Disciples, Peter, imagining it might be abused by
ill disposed Persons, as an Encouragement to offer





How often an offending Brother poould be forgiven. 31 how oft Thall my Brother Injuries to others, came to him and said, Lord, Sect. 95. fin againft me, and I forgive how often must I forgive my Brother, if be offendy him? till seven Times ?

against me? mur I go on to do it, until he has xa

repeated the Injury seven Times?
22 Jefus faith unto him, And Jesus in Reply says to him, I do not 22
I say not unto thee, Until merely say to thee, Till seven Times, but even till
seven Times; but until fe- feventy Times feven: In short, the Precept is un-
venty Times seven.

bounded, and you must never be weary of for-
giving your Brethren, since you are so much
more indebted to the Divine Mercy, than they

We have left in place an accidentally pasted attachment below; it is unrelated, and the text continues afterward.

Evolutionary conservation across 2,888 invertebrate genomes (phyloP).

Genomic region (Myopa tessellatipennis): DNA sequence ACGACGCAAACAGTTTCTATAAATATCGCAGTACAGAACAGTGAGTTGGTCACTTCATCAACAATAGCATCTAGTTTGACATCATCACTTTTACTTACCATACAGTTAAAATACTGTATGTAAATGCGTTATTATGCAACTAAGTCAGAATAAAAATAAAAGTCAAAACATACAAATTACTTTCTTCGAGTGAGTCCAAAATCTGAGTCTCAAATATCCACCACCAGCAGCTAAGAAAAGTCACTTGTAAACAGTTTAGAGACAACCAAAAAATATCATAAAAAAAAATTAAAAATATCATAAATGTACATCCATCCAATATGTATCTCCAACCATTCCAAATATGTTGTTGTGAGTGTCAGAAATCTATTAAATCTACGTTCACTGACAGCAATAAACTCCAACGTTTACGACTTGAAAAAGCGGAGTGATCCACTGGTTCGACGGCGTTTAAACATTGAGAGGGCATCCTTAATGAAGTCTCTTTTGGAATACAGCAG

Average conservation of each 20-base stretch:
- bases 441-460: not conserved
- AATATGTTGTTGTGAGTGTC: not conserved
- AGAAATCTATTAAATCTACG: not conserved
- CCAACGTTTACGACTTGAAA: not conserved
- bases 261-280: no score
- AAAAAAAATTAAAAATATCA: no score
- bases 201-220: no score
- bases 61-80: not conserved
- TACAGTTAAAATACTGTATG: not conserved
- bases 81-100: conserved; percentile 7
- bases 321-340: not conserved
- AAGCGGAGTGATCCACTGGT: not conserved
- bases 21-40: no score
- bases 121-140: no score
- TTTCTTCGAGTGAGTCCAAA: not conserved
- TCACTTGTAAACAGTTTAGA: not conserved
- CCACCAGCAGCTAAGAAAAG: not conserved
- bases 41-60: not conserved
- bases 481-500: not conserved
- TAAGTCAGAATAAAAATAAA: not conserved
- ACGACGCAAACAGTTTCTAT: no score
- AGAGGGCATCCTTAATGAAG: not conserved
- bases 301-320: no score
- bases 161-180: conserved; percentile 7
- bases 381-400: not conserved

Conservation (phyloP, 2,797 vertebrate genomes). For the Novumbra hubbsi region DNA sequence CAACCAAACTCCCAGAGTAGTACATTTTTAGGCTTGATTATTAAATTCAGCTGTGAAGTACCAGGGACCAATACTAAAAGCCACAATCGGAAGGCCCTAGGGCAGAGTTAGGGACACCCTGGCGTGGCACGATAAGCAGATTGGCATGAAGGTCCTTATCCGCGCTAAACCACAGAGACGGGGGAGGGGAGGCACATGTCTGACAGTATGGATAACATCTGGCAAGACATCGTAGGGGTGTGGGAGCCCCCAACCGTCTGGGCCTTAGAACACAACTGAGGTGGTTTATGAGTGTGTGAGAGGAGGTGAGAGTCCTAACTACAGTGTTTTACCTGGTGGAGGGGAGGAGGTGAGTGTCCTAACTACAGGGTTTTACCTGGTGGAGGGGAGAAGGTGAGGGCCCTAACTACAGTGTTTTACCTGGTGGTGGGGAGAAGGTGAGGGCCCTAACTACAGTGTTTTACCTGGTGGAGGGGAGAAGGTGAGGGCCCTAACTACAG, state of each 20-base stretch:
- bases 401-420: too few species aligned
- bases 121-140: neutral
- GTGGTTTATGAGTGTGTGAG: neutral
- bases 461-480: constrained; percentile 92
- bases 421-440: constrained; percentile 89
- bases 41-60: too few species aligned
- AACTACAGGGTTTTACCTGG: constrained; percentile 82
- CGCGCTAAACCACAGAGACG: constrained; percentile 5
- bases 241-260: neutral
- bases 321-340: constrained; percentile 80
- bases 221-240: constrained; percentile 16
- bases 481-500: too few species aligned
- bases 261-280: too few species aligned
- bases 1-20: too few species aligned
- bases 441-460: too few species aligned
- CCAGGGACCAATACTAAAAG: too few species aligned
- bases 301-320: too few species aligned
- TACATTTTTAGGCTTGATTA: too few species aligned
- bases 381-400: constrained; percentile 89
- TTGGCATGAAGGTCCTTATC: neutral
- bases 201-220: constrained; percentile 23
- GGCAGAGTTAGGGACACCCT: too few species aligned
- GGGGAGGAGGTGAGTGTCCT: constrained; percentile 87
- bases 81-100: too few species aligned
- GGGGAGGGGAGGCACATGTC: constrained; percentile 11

can be to yours.
23 Therefore is the King- For this Reafon, or with Respect to this 23
dom of Heaven likened unto Matter, I may properly say, that the Kingdom of
a certain King, which would

Heaven, in its Constitution and final Process, may take Account of his Ser.

be likened to, or be illustrated by the Instance of a
certain King that ruled over a large Country (a),
who, as he had a great Number of Officers under

him, was determined at length to settle an Account
24. And when he had be- with his Servants. And when he began to reckon 2
gun to reckon, one was with them, there was brought to bim one, who had
brought unto him, which

fo abused the eminent Station in which he had
owed him Ten thousand
Talents :

been placed, and the high Confidence which his
Prince had repofed in him, that he owed him a.

most immense Sum; and stood accountable for 25 But forasmuch as he Ten thousand Talents (6): And as he had 25; had not to pay, his Lord nothing to pay, which could be any Equivalent for commanded him to be fold, and his wife and Children,